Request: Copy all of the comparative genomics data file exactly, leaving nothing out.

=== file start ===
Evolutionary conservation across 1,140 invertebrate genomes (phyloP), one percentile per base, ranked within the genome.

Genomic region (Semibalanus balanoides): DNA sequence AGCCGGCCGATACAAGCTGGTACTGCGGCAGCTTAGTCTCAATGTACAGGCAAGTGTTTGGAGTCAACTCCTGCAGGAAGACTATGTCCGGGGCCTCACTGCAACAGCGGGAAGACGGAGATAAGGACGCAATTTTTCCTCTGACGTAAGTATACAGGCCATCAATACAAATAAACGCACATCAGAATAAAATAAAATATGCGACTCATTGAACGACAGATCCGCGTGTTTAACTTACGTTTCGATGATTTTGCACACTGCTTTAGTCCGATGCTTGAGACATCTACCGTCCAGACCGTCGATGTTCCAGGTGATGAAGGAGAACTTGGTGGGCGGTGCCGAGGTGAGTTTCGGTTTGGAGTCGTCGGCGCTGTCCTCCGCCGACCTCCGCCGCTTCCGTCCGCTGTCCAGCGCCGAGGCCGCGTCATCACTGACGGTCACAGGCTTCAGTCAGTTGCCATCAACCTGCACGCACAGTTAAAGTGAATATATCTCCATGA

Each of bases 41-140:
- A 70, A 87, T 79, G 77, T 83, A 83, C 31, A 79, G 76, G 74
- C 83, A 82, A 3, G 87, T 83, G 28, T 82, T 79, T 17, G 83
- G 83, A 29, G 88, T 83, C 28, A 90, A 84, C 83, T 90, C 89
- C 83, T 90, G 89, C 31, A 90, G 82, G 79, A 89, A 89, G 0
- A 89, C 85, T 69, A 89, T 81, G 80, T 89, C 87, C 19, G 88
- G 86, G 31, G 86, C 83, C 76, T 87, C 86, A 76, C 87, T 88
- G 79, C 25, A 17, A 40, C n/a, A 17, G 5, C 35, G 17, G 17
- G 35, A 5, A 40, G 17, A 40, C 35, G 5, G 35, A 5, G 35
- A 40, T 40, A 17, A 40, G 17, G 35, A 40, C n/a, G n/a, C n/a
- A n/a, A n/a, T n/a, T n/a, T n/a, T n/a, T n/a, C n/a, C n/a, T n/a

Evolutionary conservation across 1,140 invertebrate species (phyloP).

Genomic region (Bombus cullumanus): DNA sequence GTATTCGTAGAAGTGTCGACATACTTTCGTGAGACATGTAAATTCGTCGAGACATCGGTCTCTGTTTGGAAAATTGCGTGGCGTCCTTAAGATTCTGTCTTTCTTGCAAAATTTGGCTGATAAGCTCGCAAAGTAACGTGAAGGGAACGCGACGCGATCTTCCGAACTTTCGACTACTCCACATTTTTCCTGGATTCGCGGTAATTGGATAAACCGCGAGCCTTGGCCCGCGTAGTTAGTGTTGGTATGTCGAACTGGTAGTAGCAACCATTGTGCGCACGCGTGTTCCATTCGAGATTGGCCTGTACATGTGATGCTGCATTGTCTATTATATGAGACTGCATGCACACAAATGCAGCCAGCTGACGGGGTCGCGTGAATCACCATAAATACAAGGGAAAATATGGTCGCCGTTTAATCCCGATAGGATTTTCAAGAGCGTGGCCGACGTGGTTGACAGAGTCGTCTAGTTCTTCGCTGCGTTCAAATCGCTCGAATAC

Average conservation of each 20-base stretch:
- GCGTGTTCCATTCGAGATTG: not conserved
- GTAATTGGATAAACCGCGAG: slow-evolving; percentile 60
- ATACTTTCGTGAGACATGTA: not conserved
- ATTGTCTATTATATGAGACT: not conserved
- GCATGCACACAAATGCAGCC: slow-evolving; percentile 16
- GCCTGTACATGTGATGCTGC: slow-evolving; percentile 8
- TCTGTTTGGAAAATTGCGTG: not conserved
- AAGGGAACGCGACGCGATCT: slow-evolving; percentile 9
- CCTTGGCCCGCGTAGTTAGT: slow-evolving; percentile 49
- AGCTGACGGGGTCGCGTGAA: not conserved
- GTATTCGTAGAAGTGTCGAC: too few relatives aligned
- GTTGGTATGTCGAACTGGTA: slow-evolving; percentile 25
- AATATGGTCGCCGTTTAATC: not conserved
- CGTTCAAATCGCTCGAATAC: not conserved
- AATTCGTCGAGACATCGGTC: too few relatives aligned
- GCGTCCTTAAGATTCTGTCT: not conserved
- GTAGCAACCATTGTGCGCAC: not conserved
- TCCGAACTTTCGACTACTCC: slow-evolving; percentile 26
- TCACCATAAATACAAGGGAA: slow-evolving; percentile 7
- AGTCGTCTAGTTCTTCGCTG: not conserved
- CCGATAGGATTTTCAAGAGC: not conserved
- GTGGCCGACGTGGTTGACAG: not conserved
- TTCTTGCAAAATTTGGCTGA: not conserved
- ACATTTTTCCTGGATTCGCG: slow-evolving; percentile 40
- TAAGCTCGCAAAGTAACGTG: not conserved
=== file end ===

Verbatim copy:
Evolutionary conservation across 1,140 invertebrate genomes (phyloP), one percentile per base, ranked within the genome.

Genomic region (Semibalanus balanoides): DNA sequence AGCCGGCCGATACAAGCTGGTACTGCGGCAGCTTAGTCTCAATGTACAGGCAAGTGTTTGGAGTCAACTCCTGCAGGAAGACTATGTCCGGGGCCTCACTGCAACAGCGGGAAGACGGAGATAAGGACGCAATTTTTCCTCTGACGTAAGTATACAGGCCATCAATACAAATAAACGCACATCAGAATAAAATAAAATATGCGACTCATTGAACGACAGATCCGCGTGTTTAACTTACGTTTCGATGATTTTGCACACTGCTTTAGTCCGATGCTTGAGACATCTACCGTCCAGACCGTCGATGTTCCAGGTGATGAAGGAGAACTTGGTGGGCGGTGCCGAGGTGAGTTTCGGTTTGGAGTCGTCGGCGCTGTCCTCCGCCGACCTCCGCCGCTTCCGTCCGCTGTCCAGCGCCGAGGCCGCGTCATCACTGACGGTCACAGGCTTCAGTCAGTTGCCATCAACCTGCACGCACAGTTAAAGTGAATATATCTCCATGA

Each of bases 41-140:
- A 70, A 87, T 79, G 77, T 83, A 83, C 31, A 79, G 76, G 74
- C 83, A 82, A 3, G 87, T 83, G 28, T 82, T 79, T 17, G 83
- G 83, A 29, G 88, T 83, C 28, A 90, A 84, C 83, T 90, C 89
- C 83, T 90, G 89, C 31, A 90, G 82, G 79, A 89, A 89, G 0
- A 89, C 85, T 69, A 89, T 81, G 80, T 89, C 87, C 19, G 88
- G 86, G 31, G 86, C 83, C 76, T 87, C 86, A 76, C 87, T 88
- G 79, C 25, A 17, A 40, C n/a, A 17, G 5, C 35, G 17, G 17
- G 35, A 5, A 40, G 17, A 40, C 35, G 5, G 35, A 5, G 35
- A 40, T 40, A 17, A 40, G 17, G 35, A 40, C n/a, G n/a, C n/a
- A n/a, A n/a, T n/a, T n/a, T n/a, T n/a, T n/a, C n/a, C n/a, T n/a

Evolutionary conservation across 1,140 invertebrate species (phyloP).

Genomic region (Bombus cullumanus): DNA sequence GTATTCGTAGAAGTGTCGACATACTTTCGTGAGACATGTAAATTCGTCGAGACATCGGTCTCTGTTTGGAAAATTGCGTGGCGTCCTTAAGATTCTGTCTTTCTTGCAAAATTTGGCTGATAAGCTCGCAAAGTAACGTGAAGGGAACGCGACGCGATCTTCCGAACTTTCGACTACTCCACATTTTTCCTGGATTCGCGGTAATTGGATAAACCGCGAGCCTTGGCCCGCGTAGTTAGTGTTGGTATGTCGAACTGGTAGTAGCAACCATTGTGCGCACGCGTGTTCCATTCGAGATTGGCCTGTACATGTGATGCTGCATTGTCTATTATATGAGACTGCATGCACACAAATGCAGCCAGCTGACGGGGTCGCGTGAATCACCATAAATACAAGGGAAAATATGGTCGCCGTTTAATCCCGATAGGATTTTCAAGAGCGTGGCCGACGTGGTTGACAGAGTCGTCTAGTTCTTCGCTGCGTTCAAATCGCTCGAATAC

Average conservation of each 20-base stretch:
- GCGTGTTCCATTCGAGATTG: not conserved
- GTAATTGGATAAACCGCGAG: slow-evolving; percentile 60
- ATACTTTCGTGAGACATGTA: not conserved
- ATTGTCTATTATATGAGACT: not conserved
- GCATGCACACAAATGCAGCC: slow-evolving; percentile 16
- GCCTGTACATGTGATGCTGC: slow-evolving; percentile 8
- TCTGTTTGGAAAATTGCGTG: not conserved
- AAGGGAACGCGACGCGATCT: slow-evolving; percentile 9
- CCTTGGCCCGCGTAGTTAGT: slow-evolving; percentile 49
- AGCTGACGGGGTCGCGTGAA: not conserved
- GTATTCGTAGAAGTGTCGAC: too few relatives aligned
- GTTGGTATGTCGAACTGGTA: slow-evolving; percentile 25
- AATATGGTCGCCGTTTAATC: not conserved
- CGTTCAAATCGCTCGAATAC: not conserved
- AATTCGTCGAGACATCGGTC: too few relatives aligned
- GCGTCCTTAAGATTCTGTCT: not conserved
- GTAGCAACCATTGTGCGCAC: not conserved
- TCCGAACTTTCGACTACTCC: slow-evolving; percentile 26
- TCACCATAAATACAAGGGAA: slow-evolving; percentile 7
- AGTCGTCTAGTTCTTCGCTG: not conserved
- CCGATAGGATTTTCAAGAGC: not conserved
- GTGGCCGACGTGGTTGACAG: not conserved
- TTCTTGCAAAATTTGGCTGA: not conserved
- ACATTTTTCCTGGATTCGCG: slow-evolving; percentile 40
- TAAGCTCGCAAAGTAACGTG: not conserved